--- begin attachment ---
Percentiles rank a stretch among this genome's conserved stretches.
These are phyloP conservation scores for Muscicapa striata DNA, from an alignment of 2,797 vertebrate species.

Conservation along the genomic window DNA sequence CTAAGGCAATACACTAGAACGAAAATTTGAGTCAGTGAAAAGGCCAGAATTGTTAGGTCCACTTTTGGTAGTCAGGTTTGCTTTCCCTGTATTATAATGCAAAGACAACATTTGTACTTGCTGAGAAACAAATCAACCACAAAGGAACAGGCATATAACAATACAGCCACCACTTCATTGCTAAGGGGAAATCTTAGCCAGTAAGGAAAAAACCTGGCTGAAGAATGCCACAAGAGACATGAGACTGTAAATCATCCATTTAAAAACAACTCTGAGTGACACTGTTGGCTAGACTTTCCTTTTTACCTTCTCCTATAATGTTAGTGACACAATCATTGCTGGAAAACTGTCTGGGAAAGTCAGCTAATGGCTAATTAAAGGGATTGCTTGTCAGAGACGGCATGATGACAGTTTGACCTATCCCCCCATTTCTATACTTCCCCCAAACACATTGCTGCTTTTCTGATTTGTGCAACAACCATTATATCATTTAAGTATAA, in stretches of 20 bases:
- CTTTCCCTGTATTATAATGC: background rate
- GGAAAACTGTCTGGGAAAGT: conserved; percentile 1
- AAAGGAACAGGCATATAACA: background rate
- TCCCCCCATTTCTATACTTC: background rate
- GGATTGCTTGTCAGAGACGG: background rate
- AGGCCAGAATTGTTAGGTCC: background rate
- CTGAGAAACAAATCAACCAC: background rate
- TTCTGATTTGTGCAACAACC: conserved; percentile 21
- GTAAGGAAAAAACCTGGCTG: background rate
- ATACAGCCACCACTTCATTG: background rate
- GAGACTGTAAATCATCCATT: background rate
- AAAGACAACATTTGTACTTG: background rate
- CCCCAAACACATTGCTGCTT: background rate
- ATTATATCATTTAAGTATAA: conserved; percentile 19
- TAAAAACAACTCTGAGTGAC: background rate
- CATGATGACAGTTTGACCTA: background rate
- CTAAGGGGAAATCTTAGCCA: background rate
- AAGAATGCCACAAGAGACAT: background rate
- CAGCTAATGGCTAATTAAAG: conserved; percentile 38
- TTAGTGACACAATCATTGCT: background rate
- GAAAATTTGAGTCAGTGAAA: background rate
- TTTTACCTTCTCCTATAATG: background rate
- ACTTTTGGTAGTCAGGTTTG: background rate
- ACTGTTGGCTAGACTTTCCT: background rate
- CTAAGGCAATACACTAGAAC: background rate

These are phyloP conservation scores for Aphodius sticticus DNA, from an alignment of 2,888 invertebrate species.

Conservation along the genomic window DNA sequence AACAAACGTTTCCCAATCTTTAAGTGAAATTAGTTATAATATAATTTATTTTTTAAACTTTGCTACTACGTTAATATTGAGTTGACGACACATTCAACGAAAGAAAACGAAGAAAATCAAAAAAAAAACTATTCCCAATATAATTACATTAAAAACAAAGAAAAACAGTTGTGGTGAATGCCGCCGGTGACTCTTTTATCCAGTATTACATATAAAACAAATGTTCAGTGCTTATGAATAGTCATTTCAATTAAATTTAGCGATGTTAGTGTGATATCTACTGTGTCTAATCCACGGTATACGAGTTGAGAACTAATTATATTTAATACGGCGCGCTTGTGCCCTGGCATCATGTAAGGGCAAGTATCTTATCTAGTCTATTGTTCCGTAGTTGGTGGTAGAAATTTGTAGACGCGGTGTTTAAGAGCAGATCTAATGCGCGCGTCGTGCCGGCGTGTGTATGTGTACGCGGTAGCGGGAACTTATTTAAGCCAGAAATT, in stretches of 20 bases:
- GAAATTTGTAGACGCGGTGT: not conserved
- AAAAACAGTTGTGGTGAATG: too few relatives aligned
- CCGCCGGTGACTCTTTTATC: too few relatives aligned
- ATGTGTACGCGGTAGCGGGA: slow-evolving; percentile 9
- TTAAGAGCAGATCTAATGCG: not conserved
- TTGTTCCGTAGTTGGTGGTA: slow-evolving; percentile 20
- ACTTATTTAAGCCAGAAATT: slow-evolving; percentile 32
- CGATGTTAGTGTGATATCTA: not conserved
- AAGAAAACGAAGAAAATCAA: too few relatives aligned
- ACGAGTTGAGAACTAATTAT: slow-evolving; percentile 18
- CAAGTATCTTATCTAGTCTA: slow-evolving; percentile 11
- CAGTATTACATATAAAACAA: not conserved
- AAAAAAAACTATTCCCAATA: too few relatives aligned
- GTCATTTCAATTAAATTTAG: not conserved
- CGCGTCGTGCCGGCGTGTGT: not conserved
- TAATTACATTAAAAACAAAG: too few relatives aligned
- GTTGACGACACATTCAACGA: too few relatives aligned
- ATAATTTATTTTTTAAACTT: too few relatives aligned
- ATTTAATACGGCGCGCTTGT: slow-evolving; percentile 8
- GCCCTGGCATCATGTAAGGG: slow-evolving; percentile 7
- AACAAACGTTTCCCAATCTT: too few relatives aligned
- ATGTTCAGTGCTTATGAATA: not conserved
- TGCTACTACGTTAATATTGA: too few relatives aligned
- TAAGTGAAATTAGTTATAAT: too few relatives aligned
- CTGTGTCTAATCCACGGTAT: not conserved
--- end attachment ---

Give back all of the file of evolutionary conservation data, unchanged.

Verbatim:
Percentiles rank a stretch among this genome's conserved stretches.
These are phyloP conservation scores for Muscicapa striata DNA, from an alignment of 2,797 vertebrate species.

Conservation along the genomic window DNA sequence CTAAGGCAATACACTAGAACGAAAATTTGAGTCAGTGAAAAGGCCAGAATTGTTAGGTCCACTTTTGGTAGTCAGGTTTGCTTTCCCTGTATTATAATGCAAAGACAACATTTGTACTTGCTGAGAAACAAATCAACCACAAAGGAACAGGCATATAACAATACAGCCACCACTTCATTGCTAAGGGGAAATCTTAGCCAGTAAGGAAAAAACCTGGCTGAAGAATGCCACAAGAGACATGAGACTGTAAATCATCCATTTAAAAACAACTCTGAGTGACACTGTTGGCTAGACTTTCCTTTTTACCTTCTCCTATAATGTTAGTGACACAATCATTGCTGGAAAACTGTCTGGGAAAGTCAGCTAATGGCTAATTAAAGGGATTGCTTGTCAGAGACGGCATGATGACAGTTTGACCTATCCCCCCATTTCTATACTTCCCCCAAACACATTGCTGCTTTTCTGATTTGTGCAACAACCATTATATCATTTAAGTATAA, in stretches of 20 bases:
- CTTTCCCTGTATTATAATGC: background rate
- GGAAAACTGTCTGGGAAAGT: conserved; percentile 1
- AAAGGAACAGGCATATAACA: background rate
- TCCCCCCATTTCTATACTTC: background rate
- GGATTGCTTGTCAGAGACGG: background rate
- AGGCCAGAATTGTTAGGTCC: background rate
- CTGAGAAACAAATCAACCAC: background rate
- TTCTGATTTGTGCAACAACC: conserved; percentile 21
- GTAAGGAAAAAACCTGGCTG: background rate
- ATACAGCCACCACTTCATTG: background rate
- GAGACTGTAAATCATCCATT: background rate
- AAAGACAACATTTGTACTTG: background rate
- CCCCAAACACATTGCTGCTT: background rate
- ATTATATCATTTAAGTATAA: conserved; percentile 19
- TAAAAACAACTCTGAGTGAC: background rate
- CATGATGACAGTTTGACCTA: background rate
- CTAAGGGGAAATCTTAGCCA: background rate
- AAGAATGCCACAAGAGACAT: background rate
- CAGCTAATGGCTAATTAAAG: conserved; percentile 38
- TTAGTGACACAATCATTGCT: background rate
- GAAAATTTGAGTCAGTGAAA: background rate
- TTTTACCTTCTCCTATAATG: background rate
- ACTTTTGGTAGTCAGGTTTG: background rate
- ACTGTTGGCTAGACTTTCCT: background rate
- CTAAGGCAATACACTAGAAC: background rate

These are phyloP conservation scores for Aphodius sticticus DNA, from an alignment of 2,888 invertebrate species.

Conservation along the genomic window DNA sequence AACAAACGTTTCCCAATCTTTAAGTGAAATTAGTTATAATATAATTTATTTTTTAAACTTTGCTACTACGTTAATATTGAGTTGACGACACATTCAACGAAAGAAAACGAAGAAAATCAAAAAAAAAACTATTCCCAATATAATTACATTAAAAACAAAGAAAAACAGTTGTGGTGAATGCCGCCGGTGACTCTTTTATCCAGTATTACATATAAAACAAATGTTCAGTGCTTATGAATAGTCATTTCAATTAAATTTAGCGATGTTAGTGTGATATCTACTGTGTCTAATCCACGGTATACGAGTTGAGAACTAATTATATTTAATACGGCGCGCTTGTGCCCTGGCATCATGTAAGGGCAAGTATCTTATCTAGTCTATTGTTCCGTAGTTGGTGGTAGAAATTTGTAGACGCGGTGTTTAAGAGCAGATCTAATGCGCGCGTCGTGCCGGCGTGTGTATGTGTACGCGGTAGCGGGAACTTATTTAAGCCAGAAATT, in stretches of 20 bases:
- GAAATTTGTAGACGCGGTGT: not conserved
- AAAAACAGTTGTGGTGAATG: too few relatives aligned
- CCGCCGGTGACTCTTTTATC: too few relatives aligned
- ATGTGTACGCGGTAGCGGGA: slow-evolving; percentile 9
- TTAAGAGCAGATCTAATGCG: not conserved
- TTGTTCCGTAGTTGGTGGTA: slow-evolving; percentile 20
- ACTTATTTAAGCCAGAAATT: slow-evolving; percentile 32
- CGATGTTAGTGTGATATCTA: not conserved
- AAGAAAACGAAGAAAATCAA: too few relatives aligned
- ACGAGTTGAGAACTAATTAT: slow-evolving; percentile 18
- CAAGTATCTTATCTAGTCTA: slow-evolving; percentile 11
- CAGTATTACATATAAAACAA: not conserved
- AAAAAAAACTATTCCCAATA: too few relatives aligned
- GTCATTTCAATTAAATTTAG: not conserved
- CGCGTCGTGCCGGCGTGTGT: not conserved
- TAATTACATTAAAAACAAAG: too few relatives aligned
- GTTGACGACACATTCAACGA: too few relatives aligned
- ATAATTTATTTTTTAAACTT: too few relatives aligned
- ATTTAATACGGCGCGCTTGT: slow-evolving; percentile 8
- GCCCTGGCATCATGTAAGGG: slow-evolving; percentile 7
- AACAAACGTTTCCCAATCTT: too few relatives aligned
- ATGTTCAGTGCTTATGAATA: not conserved
- TGCTACTACGTTAATATTGA: too few relatives aligned
- TAAGTGAAATTAGTTATAAT: too few relatives aligned
- CTGTGTCTAATCCACGGTAT: not conserved